After almost a decade of waiting, a Palestinian who was married to an Israeli woman from Dimona and whose son served in the Israel Defense Forces received an Israeli ID card on Tuesday.
Early in the morning Hussein arrived with his extended family at the Interior Ministry offices in Be’er Sheva, where for the first time he received the coveted document and permanent residency status.
In the 1970s Hussein worked in a Tel Aviv restaurant where he met Stella Peretz, an Israeli woman who eventually became his wife. The two moved to Tul Karm and in 1982 their eldest son Mohammed was born. In the 1990s, as the security situation deteriorated, the couple separated; Hussein remained in the Palestinian Authority's territory and Stella moved to Dimona with her son, who took the name Yossi Peretz. At the age of 18, Peretz enlisted in the IDF, became a combat soldier and served as a volunteer for three years.
Under the Citizenship and Entry Into Israel Law, the interior minister can grant permanent residency status to a Palestinian who meets the following criterion: “that he identifies with the State of Israel and its goals, and that he or a member of his family performed a significant act to promote the security, economy or some other important matter of the state.” So that his son’s service in the IDF became a reason for receiving the ID card.
But the path to receiving the document took nine years, during which, after a legal proceeding, he was eligible for temporary residency and was exposed on a daily basis to the threat of expulsion to the territories. In 2004 he was arrested, and only thanks to the intervention of his attorney and his son, who came to the checkpoint, was he returned to Israel, after which a petition was served to the High Court of Justice concerning his case.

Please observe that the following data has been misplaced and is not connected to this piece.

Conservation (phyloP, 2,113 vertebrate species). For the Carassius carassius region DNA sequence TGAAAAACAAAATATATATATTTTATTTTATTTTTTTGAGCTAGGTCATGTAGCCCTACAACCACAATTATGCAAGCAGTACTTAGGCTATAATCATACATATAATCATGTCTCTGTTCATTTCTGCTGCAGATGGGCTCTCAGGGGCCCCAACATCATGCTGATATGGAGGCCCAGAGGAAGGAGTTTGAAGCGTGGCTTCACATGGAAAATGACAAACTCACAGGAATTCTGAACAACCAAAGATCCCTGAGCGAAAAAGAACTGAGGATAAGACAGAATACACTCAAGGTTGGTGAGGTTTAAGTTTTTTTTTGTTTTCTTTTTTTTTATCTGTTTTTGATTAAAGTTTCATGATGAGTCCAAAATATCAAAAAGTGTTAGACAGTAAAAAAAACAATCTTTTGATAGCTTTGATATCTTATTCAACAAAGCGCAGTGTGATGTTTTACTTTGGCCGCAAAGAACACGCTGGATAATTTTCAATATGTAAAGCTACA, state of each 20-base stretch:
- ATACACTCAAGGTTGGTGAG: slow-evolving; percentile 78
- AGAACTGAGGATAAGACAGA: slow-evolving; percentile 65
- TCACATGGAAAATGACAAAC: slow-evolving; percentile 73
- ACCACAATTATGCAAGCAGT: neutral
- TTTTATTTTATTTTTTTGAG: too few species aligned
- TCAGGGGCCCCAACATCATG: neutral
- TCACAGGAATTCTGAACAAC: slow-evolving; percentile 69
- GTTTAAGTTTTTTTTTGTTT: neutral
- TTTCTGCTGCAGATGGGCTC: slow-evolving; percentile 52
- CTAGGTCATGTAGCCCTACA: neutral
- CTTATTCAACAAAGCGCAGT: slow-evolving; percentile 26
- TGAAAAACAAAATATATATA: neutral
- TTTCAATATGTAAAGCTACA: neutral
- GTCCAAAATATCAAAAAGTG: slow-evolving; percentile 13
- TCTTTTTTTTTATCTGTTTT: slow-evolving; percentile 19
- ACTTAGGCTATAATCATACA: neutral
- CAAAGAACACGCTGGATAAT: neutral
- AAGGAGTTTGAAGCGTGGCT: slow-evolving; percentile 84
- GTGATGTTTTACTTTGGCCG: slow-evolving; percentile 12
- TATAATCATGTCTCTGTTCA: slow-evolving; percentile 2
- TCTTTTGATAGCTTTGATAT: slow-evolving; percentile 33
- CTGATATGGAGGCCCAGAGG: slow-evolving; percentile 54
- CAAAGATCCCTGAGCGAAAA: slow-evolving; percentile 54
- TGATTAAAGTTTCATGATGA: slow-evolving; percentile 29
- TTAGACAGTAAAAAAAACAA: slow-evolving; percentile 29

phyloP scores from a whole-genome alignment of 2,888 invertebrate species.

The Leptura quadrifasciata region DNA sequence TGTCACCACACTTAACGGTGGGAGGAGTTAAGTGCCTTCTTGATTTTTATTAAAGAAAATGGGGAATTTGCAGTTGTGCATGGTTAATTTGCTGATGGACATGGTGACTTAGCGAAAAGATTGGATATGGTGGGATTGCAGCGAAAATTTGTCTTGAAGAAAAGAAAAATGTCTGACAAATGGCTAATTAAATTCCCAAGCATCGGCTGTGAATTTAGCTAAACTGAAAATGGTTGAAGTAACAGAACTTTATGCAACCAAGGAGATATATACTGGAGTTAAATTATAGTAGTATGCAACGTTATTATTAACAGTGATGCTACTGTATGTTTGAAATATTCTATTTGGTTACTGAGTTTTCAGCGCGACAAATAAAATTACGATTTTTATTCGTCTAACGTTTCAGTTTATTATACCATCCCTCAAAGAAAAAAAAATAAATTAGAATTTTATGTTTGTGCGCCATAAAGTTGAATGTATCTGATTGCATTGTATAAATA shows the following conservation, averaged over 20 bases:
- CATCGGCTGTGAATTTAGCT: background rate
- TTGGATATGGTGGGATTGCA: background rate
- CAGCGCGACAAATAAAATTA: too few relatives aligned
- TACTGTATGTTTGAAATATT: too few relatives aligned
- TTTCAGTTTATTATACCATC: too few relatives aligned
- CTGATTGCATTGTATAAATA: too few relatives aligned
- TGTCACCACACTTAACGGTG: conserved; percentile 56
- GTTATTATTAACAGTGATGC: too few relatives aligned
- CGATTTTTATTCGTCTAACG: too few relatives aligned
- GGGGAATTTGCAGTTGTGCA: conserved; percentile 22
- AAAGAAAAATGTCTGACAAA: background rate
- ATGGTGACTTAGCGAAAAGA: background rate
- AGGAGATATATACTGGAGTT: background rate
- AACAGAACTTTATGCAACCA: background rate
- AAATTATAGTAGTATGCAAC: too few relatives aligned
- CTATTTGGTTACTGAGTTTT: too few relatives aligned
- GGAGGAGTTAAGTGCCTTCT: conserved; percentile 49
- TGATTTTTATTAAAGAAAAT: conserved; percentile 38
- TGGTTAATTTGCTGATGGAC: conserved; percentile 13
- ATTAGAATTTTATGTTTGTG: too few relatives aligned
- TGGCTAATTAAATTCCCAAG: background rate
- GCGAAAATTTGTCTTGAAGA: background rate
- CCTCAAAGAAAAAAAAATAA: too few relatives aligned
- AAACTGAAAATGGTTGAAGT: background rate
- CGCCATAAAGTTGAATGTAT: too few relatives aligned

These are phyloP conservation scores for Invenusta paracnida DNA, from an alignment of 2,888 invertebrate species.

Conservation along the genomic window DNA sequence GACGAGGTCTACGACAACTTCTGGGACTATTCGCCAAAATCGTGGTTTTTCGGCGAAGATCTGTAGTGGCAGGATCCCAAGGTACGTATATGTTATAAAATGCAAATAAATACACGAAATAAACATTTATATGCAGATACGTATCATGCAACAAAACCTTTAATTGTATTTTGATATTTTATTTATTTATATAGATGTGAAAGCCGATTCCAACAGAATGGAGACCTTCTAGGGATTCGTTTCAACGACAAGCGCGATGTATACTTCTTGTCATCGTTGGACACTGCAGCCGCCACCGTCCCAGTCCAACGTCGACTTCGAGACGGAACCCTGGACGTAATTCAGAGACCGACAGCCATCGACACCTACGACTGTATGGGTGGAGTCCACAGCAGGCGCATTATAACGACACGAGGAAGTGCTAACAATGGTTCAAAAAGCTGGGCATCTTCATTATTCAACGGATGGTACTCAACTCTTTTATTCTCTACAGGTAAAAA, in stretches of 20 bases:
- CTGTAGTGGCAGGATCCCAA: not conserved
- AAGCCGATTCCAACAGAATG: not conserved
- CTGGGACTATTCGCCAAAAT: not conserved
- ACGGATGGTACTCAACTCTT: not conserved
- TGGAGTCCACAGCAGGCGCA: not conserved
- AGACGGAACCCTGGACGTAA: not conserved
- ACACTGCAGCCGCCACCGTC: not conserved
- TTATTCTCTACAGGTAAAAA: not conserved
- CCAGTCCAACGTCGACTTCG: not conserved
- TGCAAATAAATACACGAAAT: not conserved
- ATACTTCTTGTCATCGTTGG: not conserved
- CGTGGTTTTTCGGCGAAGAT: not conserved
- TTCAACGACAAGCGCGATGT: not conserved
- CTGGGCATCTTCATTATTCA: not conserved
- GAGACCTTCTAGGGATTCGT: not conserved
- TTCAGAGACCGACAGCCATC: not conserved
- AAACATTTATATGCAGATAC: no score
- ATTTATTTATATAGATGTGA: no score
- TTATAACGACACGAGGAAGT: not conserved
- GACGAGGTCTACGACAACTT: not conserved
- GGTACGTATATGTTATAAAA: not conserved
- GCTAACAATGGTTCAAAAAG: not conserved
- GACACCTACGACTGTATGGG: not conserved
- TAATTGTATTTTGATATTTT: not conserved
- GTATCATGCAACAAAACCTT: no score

Today, after receiving the ID card, Hussein feels safe in Israel and plans to open a new leaf in his life. “Now I’m calm,” he told Haaretz yesterday morning. “Without the document I didn’t know what would happen to me the next day, had I opened a business or signed a leasing contract they could have expelled me. I wandered from place to place and everything depended on my source of livelihood and where I could permit myself to live. I had one foot here and one foot there.”
During the past nine years Hussein wandered among various cities, living in Dimona, Ramat Gan and Tira. “Only two things were important to me, to see my son and to have a place to work,” he says.
In recent years, with temporary residency papers and an open petition to the High Court, Hussein waited for a decision, for the moment when he would be able to get on with his life without fear.
Now he plans to start a business with his son, and they are trying to decide between Tel Aviv and Dimona.
“I’m a butcher by trade and I have a dream of starting a business in the field, together with my son. I still don’t know where I’ll live, there are many doubts and decisions to make,” he says.
Despite the many years of waiting and life far from his son, Hussein is not angry at the government or the Interior Ministry. “I learned from the Jews that you need a lot of patience. It’s important to me to personally thank attorney Didi Rothschild, attorney Yafit Meir and The New York Times photographer Rina Hollander, who were at my side for nine years and helped me with everything I needed.”